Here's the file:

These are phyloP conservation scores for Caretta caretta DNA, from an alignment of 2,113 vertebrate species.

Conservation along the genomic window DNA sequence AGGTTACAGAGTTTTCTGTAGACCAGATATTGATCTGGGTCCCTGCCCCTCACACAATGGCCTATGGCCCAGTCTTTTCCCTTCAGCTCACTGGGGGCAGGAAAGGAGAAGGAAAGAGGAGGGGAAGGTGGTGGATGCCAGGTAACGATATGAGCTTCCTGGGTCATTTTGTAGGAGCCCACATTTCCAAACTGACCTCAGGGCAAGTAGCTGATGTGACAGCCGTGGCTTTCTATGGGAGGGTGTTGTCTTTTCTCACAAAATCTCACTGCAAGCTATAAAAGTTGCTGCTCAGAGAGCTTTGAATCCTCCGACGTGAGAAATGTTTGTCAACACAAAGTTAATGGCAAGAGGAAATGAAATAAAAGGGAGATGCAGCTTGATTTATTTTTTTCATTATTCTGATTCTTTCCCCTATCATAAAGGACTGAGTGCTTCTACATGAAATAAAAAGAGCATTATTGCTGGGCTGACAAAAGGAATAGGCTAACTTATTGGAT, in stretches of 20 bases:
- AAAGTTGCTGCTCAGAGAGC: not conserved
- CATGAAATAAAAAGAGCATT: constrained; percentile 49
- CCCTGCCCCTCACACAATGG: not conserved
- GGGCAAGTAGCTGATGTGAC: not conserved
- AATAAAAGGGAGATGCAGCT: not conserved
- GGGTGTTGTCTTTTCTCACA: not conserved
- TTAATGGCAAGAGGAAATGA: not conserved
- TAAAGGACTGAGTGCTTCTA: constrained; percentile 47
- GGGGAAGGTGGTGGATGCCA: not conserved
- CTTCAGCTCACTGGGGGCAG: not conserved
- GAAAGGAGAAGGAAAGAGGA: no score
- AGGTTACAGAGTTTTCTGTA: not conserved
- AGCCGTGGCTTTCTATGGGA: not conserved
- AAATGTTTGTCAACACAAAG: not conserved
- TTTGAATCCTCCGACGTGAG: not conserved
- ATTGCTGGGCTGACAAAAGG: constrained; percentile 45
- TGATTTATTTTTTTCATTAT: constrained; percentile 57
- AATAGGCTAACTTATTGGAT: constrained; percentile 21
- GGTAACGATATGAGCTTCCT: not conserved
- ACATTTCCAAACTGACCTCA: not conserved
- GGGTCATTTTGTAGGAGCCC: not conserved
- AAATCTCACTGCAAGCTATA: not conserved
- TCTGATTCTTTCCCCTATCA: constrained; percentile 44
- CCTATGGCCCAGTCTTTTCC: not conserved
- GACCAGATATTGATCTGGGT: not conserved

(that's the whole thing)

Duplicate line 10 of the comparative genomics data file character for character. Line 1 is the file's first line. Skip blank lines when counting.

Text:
- TAAAGGACTGAGTGCTTCTA: constrained; percentile 47